Trial nearly over for opponent of Zambian anti-gay law

Paul Kasonkomona
Paul Kasonkomona

AIDS activist Paul Kasonkomona is scheduled to learn on Feb. 20 whether a judge will dismiss charges that were brought against him after he appeared on Zambian TV last April and said that the country should repeal its law against same-sex activity because the law hampers the fight against AIDS.

He was arrested immediately after that appearance on local Muvi TV, and was faced with the charge that his appeal for reform was a form of “soliciting for immoral purposes in a public place.”

Kasonkomona and other activists say that anti-gay laws lead to increased levels of HIV and AIDS by making LGBT people fearful of acknowledging their sexual orientation, even to a doctor.

Kasonkomona was arrested April 7 and released on bail on April 11.  Court proceedings against him have in in process since May. On Feb. 20, a judge in Lusaka Magistrates Court is scheduled to make a ruling about whether the prosecution has presented an adequate case against him.  If not, Kasonkomona will be acquitted. If so, his defense team will proceed to present its case for acquittal.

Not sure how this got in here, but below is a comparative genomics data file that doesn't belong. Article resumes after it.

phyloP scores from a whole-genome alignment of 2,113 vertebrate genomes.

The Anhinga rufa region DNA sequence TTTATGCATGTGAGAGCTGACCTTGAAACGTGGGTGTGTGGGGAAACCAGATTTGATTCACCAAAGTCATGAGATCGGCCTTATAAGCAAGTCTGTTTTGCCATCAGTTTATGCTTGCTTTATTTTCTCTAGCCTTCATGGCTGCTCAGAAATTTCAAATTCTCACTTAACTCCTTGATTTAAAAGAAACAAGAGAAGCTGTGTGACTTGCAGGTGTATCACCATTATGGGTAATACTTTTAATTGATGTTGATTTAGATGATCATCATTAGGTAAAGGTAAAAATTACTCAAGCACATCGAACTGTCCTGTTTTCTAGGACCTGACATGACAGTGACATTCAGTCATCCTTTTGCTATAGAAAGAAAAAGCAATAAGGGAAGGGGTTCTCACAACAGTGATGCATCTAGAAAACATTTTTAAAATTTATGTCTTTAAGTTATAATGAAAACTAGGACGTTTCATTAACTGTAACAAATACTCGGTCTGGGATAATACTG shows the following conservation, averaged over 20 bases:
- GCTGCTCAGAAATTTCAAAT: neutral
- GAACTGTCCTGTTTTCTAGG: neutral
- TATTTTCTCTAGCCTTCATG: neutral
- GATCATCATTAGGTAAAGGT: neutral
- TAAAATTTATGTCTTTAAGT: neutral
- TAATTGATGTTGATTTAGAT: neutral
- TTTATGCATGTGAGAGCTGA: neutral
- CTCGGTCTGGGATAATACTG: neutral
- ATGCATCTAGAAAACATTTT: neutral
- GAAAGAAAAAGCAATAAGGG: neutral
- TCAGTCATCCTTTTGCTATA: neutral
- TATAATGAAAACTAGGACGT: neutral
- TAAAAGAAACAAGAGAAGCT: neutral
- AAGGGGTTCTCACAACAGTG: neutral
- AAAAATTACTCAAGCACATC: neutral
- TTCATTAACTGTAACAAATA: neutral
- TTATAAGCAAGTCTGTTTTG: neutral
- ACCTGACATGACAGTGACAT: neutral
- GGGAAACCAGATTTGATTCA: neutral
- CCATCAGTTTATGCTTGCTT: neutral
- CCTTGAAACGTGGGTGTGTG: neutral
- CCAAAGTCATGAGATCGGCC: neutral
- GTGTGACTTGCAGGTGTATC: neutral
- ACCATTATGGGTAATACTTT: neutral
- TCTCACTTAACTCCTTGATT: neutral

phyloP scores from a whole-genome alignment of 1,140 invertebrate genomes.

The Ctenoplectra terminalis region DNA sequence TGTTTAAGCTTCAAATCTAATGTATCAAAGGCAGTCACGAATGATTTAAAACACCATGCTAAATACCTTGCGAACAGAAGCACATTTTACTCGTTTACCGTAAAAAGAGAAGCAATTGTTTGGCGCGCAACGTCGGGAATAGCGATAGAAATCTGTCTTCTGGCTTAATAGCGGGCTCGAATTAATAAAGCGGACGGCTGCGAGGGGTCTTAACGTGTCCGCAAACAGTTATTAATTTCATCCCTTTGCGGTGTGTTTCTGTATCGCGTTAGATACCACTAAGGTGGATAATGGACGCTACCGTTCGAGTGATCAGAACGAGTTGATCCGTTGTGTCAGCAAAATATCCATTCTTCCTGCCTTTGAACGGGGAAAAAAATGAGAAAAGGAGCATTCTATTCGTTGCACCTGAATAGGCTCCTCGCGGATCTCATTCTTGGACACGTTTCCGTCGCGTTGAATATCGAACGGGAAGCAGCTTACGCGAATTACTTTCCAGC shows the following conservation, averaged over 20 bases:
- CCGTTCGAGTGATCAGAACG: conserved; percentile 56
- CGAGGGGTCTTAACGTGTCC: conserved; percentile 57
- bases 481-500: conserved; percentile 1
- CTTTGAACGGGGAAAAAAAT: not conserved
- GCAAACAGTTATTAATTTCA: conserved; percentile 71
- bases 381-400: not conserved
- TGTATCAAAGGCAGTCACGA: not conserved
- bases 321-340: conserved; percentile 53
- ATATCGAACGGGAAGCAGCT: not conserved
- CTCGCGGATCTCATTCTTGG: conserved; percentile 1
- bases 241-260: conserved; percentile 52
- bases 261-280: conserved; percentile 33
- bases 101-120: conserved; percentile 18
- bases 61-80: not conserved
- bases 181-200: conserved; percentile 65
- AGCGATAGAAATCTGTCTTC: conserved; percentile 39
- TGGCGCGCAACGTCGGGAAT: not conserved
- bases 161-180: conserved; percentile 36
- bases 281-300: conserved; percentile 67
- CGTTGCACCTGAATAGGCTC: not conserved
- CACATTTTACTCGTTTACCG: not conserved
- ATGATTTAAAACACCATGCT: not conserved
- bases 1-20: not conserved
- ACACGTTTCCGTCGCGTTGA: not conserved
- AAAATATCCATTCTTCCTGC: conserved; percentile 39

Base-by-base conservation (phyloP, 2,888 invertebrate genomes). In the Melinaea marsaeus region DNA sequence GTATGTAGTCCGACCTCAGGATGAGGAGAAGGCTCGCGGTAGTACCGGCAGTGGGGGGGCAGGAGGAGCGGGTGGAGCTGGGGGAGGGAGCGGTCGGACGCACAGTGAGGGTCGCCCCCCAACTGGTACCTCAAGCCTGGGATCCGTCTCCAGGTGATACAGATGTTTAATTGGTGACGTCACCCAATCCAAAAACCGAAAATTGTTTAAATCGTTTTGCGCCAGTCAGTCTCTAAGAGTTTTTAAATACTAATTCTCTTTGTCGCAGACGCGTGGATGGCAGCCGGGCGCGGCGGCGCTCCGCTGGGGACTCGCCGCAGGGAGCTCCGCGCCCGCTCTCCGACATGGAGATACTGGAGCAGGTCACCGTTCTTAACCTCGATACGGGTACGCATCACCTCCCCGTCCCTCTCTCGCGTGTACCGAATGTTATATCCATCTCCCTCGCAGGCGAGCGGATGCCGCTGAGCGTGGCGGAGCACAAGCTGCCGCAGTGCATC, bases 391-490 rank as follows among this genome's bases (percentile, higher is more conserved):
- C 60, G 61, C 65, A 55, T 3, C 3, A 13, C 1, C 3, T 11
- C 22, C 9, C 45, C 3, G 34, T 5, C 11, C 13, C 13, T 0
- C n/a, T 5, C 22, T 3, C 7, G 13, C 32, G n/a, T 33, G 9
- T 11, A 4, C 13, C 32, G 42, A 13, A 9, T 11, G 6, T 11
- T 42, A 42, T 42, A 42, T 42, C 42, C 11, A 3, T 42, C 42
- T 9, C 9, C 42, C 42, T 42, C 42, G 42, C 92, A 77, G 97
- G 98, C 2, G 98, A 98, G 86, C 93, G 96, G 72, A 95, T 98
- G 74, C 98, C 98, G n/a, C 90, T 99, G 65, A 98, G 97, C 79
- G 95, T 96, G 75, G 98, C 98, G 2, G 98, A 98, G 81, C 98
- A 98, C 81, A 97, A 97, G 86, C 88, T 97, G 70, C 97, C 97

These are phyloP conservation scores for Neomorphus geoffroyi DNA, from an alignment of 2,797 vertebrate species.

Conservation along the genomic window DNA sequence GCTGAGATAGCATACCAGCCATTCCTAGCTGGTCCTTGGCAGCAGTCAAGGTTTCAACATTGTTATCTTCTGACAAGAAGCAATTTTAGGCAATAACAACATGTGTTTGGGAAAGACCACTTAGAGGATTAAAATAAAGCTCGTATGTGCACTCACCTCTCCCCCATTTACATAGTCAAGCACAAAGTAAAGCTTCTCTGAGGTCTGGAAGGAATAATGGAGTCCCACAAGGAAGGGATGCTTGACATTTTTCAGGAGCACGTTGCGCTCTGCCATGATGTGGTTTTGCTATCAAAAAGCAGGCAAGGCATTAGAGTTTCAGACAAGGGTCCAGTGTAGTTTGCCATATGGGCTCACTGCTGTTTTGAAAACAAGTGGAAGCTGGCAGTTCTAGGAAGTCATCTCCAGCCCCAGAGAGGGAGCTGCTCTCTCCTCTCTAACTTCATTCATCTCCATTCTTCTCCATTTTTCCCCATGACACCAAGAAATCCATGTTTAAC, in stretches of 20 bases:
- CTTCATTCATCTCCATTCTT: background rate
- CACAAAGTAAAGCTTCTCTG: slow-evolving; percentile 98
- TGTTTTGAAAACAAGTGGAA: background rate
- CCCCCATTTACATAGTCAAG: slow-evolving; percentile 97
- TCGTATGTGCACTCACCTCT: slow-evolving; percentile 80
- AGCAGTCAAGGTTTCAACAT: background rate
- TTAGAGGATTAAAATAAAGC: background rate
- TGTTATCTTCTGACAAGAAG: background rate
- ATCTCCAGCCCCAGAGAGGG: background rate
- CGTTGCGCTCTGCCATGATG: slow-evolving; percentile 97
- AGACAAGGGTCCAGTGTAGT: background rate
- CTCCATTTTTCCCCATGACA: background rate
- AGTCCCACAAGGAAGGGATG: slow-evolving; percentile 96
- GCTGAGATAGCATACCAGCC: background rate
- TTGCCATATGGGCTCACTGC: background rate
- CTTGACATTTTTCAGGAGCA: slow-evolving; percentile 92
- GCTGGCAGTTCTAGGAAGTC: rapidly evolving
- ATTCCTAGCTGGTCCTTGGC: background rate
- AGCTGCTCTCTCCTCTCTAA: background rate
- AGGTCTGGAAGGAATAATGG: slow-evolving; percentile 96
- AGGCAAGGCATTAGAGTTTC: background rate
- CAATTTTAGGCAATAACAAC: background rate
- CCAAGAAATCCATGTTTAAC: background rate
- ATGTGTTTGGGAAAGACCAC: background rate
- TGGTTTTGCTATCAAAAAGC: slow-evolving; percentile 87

“A ruling in favour of Paul would be a great victory for freedom of expression in general and LGBT rights in particular,” said Anneke Meerkotter of the Southern Africa Litigation Centre.

Kasonkomona’s arrest came during a wave of homophobia that began with a news article claiming that four gay couples had tried to register themselves as married on March 30.

Soon afterwards, police called on Zambian citizens to report suspected homosexuals.  Several human rights activists went into hiding to avoid arrest.

Two men were arrested in May and another two in August on homosexuality-related charges.

Activists say that, since last spring, they have seen a rapid increase in human rights violations against LGBTI persons, including acts of violence, intimidation, arbitrary arrests, blackmail and extortion.



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Written by Colin Stewart

Colin Stewart is a 45-year journalism veteran living in Southern California. He is the president of the St. Paul’s Foundation for International Reconciliation, which supports LGBTQ+ rights advocacy journalism, Erasing 76 Crimes. Contact him at [email protected]


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